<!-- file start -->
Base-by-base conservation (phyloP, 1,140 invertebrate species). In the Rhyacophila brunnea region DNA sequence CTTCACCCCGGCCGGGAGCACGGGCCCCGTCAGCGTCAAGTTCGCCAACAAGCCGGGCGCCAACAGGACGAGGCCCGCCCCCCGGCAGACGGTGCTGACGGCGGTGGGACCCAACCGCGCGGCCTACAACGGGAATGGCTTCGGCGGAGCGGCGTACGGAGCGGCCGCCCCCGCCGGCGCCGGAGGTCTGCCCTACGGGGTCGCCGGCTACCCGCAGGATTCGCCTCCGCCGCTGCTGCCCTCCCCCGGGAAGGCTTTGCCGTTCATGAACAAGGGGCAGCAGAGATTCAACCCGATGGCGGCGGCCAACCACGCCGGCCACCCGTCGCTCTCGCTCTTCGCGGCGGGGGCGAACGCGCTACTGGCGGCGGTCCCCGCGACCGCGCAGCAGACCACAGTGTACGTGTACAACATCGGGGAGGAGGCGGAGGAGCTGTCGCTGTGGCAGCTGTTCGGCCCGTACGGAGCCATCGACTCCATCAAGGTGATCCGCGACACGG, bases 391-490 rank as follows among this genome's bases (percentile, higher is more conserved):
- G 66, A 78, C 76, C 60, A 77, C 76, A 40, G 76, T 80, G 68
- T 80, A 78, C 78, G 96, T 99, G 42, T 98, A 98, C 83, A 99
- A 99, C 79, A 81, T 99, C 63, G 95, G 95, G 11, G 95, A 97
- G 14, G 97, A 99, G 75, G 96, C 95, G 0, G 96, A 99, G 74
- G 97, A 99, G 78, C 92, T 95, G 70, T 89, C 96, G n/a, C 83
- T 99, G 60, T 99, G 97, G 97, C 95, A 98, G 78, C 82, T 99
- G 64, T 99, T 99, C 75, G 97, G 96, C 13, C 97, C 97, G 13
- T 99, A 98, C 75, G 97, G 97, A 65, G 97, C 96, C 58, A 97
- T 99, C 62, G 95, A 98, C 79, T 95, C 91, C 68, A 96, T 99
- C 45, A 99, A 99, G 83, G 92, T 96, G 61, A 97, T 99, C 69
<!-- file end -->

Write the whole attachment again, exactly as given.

Base-by-base conservation (phyloP, 1,140 invertebrate species). In the Rhyacophila brunnea region DNA sequence CTTCACCCCGGCCGGGAGCACGGGCCCCGTCAGCGTCAAGTTCGCCAACAAGCCGGGCGCCAACAGGACGAGGCCCGCCCCCCGGCAGACGGTGCTGACGGCGGTGGGACCCAACCGCGCGGCCTACAACGGGAATGGCTTCGGCGGAGCGGCGTACGGAGCGGCCGCCCCCGCCGGCGCCGGAGGTCTGCCCTACGGGGTCGCCGGCTACCCGCAGGATTCGCCTCCGCCGCTGCTGCCCTCCCCCGGGAAGGCTTTGCCGTTCATGAACAAGGGGCAGCAGAGATTCAACCCGATGGCGGCGGCCAACCACGCCGGCCACCCGTCGCTCTCGCTCTTCGCGGCGGGGGCGAACGCGCTACTGGCGGCGGTCCCCGCGACCGCGCAGCAGACCACAGTGTACGTGTACAACATCGGGGAGGAGGCGGAGGAGCTGTCGCTGTGGCAGCTGTTCGGCCCGTACGGAGCCATCGACTCCATCAAGGTGATCCGCGACACGG, bases 391-490 rank as follows among this genome's bases (percentile, higher is more conserved):
- G 66, A 78, C 76, C 60, A 77, C 76, A 40, G 76, T 80, G 68
- T 80, A 78, C 78, G 96, T 99, G 42, T 98, A 98, C 83, A 99
- A 99, C 79, A 81, T 99, C 63, G 95, G 95, G 11, G 95, A 97
- G 14, G 97, A 99, G 75, G 96, C 95, G 0, G 96, A 99, G 74
- G 97, A 99, G 78, C 92, T 95, G 70, T 89, C 96, G n/a, C 83
- T 99, G 60, T 99, G 97, G 97, C 95, A 98, G 78, C 82, T 99
- G 64, T 99, T 99, C 75, G 97, G 96, C 13, C 97, C 97, G 13
- T 99, A 98, C 75, G 97, G 97, A 65, G 97, C 96, C 58, A 97
- T 99, C 62, G 95, A 98, C 79, T 95, C 91, C 68, A 96, T 99
- C 45, A 99, A 99, G 83, G 92, T 96, G 61, A 97, T 99, C 69